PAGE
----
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Environmental fate & pathways

Phototransformation in soil

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Endpoint:
phototransformation in soil
Data waiving:
study scientifically not necessary / other information available
Justification for data waiving:
other:
Endpoint:
phototransformation in soil
Type of information:
other: Technical Discussion
Adequacy of study:
supporting study
Study period:
Not available
Reliability:
2 (reliable with restrictions)
Rationale for reliability incl. deficiencies:
other: Well documented discussion on substance properties
Justification for type of information:
A discussion and report on the read across strategy is given as an attachment in IUCLID Section 13.
Reason / purpose:
read-across: supporting information
Qualifier:
no guideline followed
Principles of method if other than guideline:
Technical discussion
Validity criteria fulfilled:
not specified
Conclusions:
The substance does not exhibit any potential to undergo phototransformation in soil.
Executive summary:

The direct photolysis of an organic molecule occurs when it absorbs sufficient light energy to result in a structural transformation. The absorption of light in the ultra violet (UV) -visible range, 110-750 nm, can result in the electronic excitation of an organic molecule. The stratospheric ozone layer prevents UV light of less than 290 nm from reaching the earth's surface. Therefore, only light at wavelengths between 290 and 750 nm can result in photochemical transformations in the environment.

A conservative approach to estimating a photochemical degradation rate is to assume that degradation will occur in proportion to the amount of light wavelengths >290 nm absorbed by the molecule. Hydrocarbons, C9-C14, n-alkanes, isoalkanes, cyclics, contains hydrocarbon molecules that absorb UV light below 290 nm, a range of UV light that does not reach the earth's surface. Therefore, this substance does not have the potential to undergo photolysis in water and soil, and this fate process will not contribute to a measurable degradative loss of this substance from the environment.

Endpoint:
phototransformation in soil
Type of information:
other: Technical Discussion
Adequacy of study:
supporting study
Study period:
Not available
Reliability:
2 (reliable with restrictions)
Rationale for reliability incl. deficiencies:
other: Well documented discussion on substance properties
Justification for type of information:
A discussion and report on the read across strategy is given as an attachment in IUCLID Section 13.
Reason / purpose:
read-across: supporting information
Qualifier:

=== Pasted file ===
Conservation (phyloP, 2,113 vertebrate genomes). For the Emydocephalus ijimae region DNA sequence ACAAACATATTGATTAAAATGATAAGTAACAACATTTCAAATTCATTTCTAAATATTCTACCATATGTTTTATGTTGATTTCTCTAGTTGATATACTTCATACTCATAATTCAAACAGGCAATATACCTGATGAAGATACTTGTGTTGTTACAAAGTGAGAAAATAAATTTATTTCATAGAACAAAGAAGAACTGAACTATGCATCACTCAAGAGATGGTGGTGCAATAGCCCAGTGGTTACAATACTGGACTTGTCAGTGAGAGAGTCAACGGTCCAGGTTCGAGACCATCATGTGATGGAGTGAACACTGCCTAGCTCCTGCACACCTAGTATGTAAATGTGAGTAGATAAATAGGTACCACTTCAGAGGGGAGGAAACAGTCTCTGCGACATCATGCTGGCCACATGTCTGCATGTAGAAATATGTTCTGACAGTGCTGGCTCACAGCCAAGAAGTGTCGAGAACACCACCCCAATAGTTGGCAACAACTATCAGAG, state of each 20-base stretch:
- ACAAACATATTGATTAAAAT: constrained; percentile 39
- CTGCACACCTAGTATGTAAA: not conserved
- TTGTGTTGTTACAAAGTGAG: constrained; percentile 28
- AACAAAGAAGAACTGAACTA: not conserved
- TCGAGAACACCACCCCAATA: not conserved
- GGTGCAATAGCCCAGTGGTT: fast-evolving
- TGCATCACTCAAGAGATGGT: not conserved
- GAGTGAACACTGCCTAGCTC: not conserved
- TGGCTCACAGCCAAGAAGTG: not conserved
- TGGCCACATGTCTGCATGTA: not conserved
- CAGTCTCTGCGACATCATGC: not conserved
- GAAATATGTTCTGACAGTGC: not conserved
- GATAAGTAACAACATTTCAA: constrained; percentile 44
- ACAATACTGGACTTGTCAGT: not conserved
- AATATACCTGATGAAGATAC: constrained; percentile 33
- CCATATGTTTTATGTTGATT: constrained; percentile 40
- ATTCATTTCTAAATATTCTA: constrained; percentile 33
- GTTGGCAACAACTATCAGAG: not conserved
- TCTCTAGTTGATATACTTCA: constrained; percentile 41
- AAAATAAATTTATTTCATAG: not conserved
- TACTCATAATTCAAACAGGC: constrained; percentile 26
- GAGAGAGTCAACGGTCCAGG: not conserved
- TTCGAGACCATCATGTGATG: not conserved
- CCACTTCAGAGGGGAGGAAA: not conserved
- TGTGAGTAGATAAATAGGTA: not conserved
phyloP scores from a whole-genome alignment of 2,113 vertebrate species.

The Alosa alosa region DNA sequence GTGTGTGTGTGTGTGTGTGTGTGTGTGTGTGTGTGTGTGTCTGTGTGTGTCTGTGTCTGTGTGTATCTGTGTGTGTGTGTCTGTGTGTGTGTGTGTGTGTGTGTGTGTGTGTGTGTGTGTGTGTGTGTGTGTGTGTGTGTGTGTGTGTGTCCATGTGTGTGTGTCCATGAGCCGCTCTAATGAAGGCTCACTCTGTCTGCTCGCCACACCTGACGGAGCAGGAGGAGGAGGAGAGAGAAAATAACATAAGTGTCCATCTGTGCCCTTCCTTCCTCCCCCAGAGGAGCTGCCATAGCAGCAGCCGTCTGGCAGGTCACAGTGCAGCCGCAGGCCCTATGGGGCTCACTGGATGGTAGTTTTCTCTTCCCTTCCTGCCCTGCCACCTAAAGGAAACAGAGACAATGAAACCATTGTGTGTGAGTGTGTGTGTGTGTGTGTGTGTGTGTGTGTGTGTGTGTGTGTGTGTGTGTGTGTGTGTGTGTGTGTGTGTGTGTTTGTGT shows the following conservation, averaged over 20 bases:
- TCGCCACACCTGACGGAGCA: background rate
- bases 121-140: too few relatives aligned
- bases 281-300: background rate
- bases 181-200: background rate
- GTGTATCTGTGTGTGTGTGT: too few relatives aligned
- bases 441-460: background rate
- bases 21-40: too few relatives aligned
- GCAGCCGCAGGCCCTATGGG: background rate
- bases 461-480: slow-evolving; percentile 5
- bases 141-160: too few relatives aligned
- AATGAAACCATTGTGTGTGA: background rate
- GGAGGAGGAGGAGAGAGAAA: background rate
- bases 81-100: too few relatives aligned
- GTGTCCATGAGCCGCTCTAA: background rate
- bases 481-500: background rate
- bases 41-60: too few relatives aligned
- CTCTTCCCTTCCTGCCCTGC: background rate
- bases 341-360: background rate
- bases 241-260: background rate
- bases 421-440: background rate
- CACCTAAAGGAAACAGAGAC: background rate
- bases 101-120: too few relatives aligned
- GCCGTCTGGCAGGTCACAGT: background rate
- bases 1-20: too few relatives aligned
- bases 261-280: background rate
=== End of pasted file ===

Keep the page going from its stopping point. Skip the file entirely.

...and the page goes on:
no guideline followed
Principles of method if other than guideline:
Technical discussion
Validity criteria fulfilled:
not specified
Conclusions:
The substance does not exhibit any potential to undergo phototransformation in soil.
Executive summary:

The direct photolysis of an organic molecule occurs when it absorbs sufficient light energy to result in a structural transformation. The absorption of light in the ultra violet (UV) -visible range, 110-750 nm, can result in the electronic excitation of an organic molecule. The stratospheric ozone layer prevents UV light of less than 290 nm from reaching the earth's surface. Therefore, only light at wavelengths between 290 and 750 nm can result in photochemical transformations in the environment.

A conservative approach to estimating a photochemical degradation rate is to assume that degradation will occur in proportion to the amount of light wavelengths >290 nm absorbed by the molecule. Hydrocarbons, C9-C14, n-alkanes, isoalkanes, cyclics, contains hydrocarbon molecules that absorb UV light below 290 nm, a range of UV light that does not reach the earth's surface. Therefore, this substance does not have the potential to undergo photolysis in water and soil, and this fate process will not contribute to a measurable degradative loss of this substance from the environment.

Description of key information

Key value for chemical safety assessment

Additional information

The direct photolysis of an organic molecule occurs when it absorbs sufficient light energy to result in a structural transformation. The absorption of light in the ultra violet (UV) -visible range, 110-750 nm, can result in the electronic excitation of an organic molecule. The stratospheric ozone layer prevents UV light of less than 290 nm from reaching the earth's surface. Therefore, only light at wavelengths between 290 and 750 nm can result in photochemical transformations in the environment. A conservative approach to estimating a photochemical degradation rate is to assume that degradation will occur in proportion to the amount of light wavelengths >290 nm absorbed by the molecule. C9-14 Aliphatics (2-25% aromatics) contain hydrocarbon molecules that absorb UV light below 290 nm, a range of UV light that does not reach the earth's surface. Therefore, these substances do not have the potential to undergo photolysis in soil, and this fate process will not contribute to a measurable degradative loss of these substances from the environment.